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Rav4 D4D P1251 VSC TRC fault and turbo flat spot

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Driving up a steep hill accelerating hard in 2nd gear and upon changing to 3rd the car went into limp mode, power dropped off and car was only able to crawl in 1st gear so had to pull over.  I switched it off, had a quick search on the internet and one of the first things to check was the fuel filler cap. It was tight on as it should be but upon restarting the car it ran ok….ish.  The VSC TRC light went off but the engine light stayed on.



The car has been handed to me by my mother.  She drives like a granny (because she is one) and the car probably only did 1 mile per day.  She only had it for 6 months and acquired it purely due to it being a bargain from a family member.  She first found the fault a few weeks ago.  Her mechanic said to take the car for a thrash around, but her idea was a 10 mile jolly along the local main A-road (once) then back to her usual driving.  The fault had returned because of her driving style, so we decided to swap cars as mine was a small petrol car but I did more long/fast journeys so perhaps it would be better with me.  Anyway, as stated above, the fault happened on the second day I drove it, so here’s my story. 



I am an engineer (albeit electrical) so I knew that the filler cap wasn’t the issue (although in some of the forums people said they have replaced it and the issue went away).  The first thing I did was check the basics (Oil level, coolant, tyre pressure).  I then cleaned the EGR ( with carb cleaner and cleaned the MAF sensor using Halfords electrical contact cleaner as it leaves no residue (

I then took the car for a spin along an A-road where I could get up to the legal speed.  You need to listen carefully to the car, so windows up, no stereo and minimal/no fans on. I was listening for the whistle of the turbo; so in 1st and 2nd it was fine up to and beyond 3000 rpm.  Then whilst accelerating hard in 3rd I noticed a flat spot at about 3100/3200 rpm.  I drove through the flat spot, changed to 4th and I felt it again at the same rpm. 

I began to panic as I thought the turbo was duff and it wouldn’t be a cheap fix.  I was fortunate enough to have an OBD fault code reader from years ago.  I plugged it in and got the code P1251.  That was all the info I got from the reader, but everything was pointing towards the turbo and pressure – so panic even more.

Before jumping to conclusions and stripping things to bits, I spent ages looking online for fixes.  The forms said to check the connections of the hoses, so I traced them all and they were all connected, but one of the most interesting things I found was how the variable vanes on the turbo work.  If you watch these videos (part 1 and part 2


I then did a search for turbo cleaner, and I was surprised to find there are loads of additives out there, so I started to have a look at the reviews.  The one I thought was worth a try was Wynns turbo cleaner, so I drove to Halfords and £10 later I was ready to go.  I then headed to the service station, put the Wynns in the tank and filled up with 40 litres of Shell V-Power diesel. 

Now I had read that the Rav4 D4D was the “Golf GTI” of the SUV world, so now it was time to drive it like a GTI.  I took the car for a long drive and exercised the turbo beyond the 3200 rpm mark.  I repeated and repeated, slowing and accelerating and getting the car up to high speeds and high load on the motorway.  By working the engine the turbo started to unstick and it would rev more easily beyond 3200 rpm.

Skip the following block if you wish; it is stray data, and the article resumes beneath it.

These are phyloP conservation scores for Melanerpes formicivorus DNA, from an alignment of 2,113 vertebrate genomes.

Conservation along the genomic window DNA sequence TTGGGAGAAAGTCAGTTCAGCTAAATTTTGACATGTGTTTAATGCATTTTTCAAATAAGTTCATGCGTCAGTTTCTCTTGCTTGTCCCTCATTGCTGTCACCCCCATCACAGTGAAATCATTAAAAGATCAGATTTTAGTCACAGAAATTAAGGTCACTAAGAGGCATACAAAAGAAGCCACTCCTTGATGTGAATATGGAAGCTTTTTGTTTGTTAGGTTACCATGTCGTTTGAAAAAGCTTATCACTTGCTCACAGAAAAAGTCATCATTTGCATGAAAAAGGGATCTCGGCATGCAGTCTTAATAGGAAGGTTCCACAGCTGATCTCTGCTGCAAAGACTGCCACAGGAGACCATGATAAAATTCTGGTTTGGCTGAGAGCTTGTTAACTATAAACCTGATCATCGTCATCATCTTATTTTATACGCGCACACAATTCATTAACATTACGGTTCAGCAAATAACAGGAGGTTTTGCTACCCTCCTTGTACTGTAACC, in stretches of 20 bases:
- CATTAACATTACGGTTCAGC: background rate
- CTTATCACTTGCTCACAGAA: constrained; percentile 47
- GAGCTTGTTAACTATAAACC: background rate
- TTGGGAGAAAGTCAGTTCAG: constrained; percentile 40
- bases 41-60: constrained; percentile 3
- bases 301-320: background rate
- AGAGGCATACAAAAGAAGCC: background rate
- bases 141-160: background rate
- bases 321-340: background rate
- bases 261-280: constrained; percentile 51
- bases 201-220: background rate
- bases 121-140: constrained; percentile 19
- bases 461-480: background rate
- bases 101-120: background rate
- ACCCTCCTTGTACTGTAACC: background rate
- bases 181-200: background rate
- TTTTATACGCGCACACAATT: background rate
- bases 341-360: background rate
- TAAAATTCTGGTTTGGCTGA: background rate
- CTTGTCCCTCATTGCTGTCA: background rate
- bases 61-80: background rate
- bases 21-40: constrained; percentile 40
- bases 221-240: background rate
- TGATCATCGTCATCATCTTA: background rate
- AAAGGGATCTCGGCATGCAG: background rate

Day 2 (my commute to work) I took the risk that the car wouldn’t go into limp mode and I drove getting the car nicely warmed up.  When it had reached temperature I started to exercise the turbo revving it up to over 4000 rpm before changing.  As it has been dark I couldn’t see what was coming out of the back, but I guess it was puffs of black smoke as the contaminants are being ridded from the engine and turbo (sorry environment, but I am trying to make it cleaner in the long run and prevent another component or indeed car being scrapped).  After my day at work I started up, but this time the engine light had gone out.  I checked the odometer since the decent fuel and Wynns and I have been thrashing about for 90 miles. 

The car now revs freely, the fault lights are gone and it seems to be going fine.  Of course there is the placebo effect and the sin of altering 3 things at once (the fuel, the Wynns and the driving style), but I had to fill up with fuel regardless, I was making the 90 mile journey regardless (albeit thrashing) and the Wynns was a £10 whim which had good reviews so why not try?  So did it work?  For me it seemed to,  but I have found out a couple of things that you shoud note. 

I will agree with others that the expensive fuel does seem better.  Today I was speaking to someone who works for a well-known Oil additive company, and they have said that Costco have some of the best diesel, so this evening I’ll be applying for one of their memberships as fortunately they have a filling station right near my work.  The other thing is that after driving the Rav and giving it a good thrash, it does seem to be an SUV GTI, and you can happily drive around like you stole it. 

I am aware not to labour the engine at low revs and high gears for the sake of ‘economy’ thus causing it to burn dirty repeat the issue again.  If you drive them hard it will flex the turbo and keep everything clean.  As for me I will continue to thrash it around as well as drive sensibly, and I’ll throw in a few more tubs of Wynns (once every 4th fill I believe) until I feel happy that a good portion of the carbon deposits have been blasted away; well as best they can without an intrusive clean.  Hope this helps :  )


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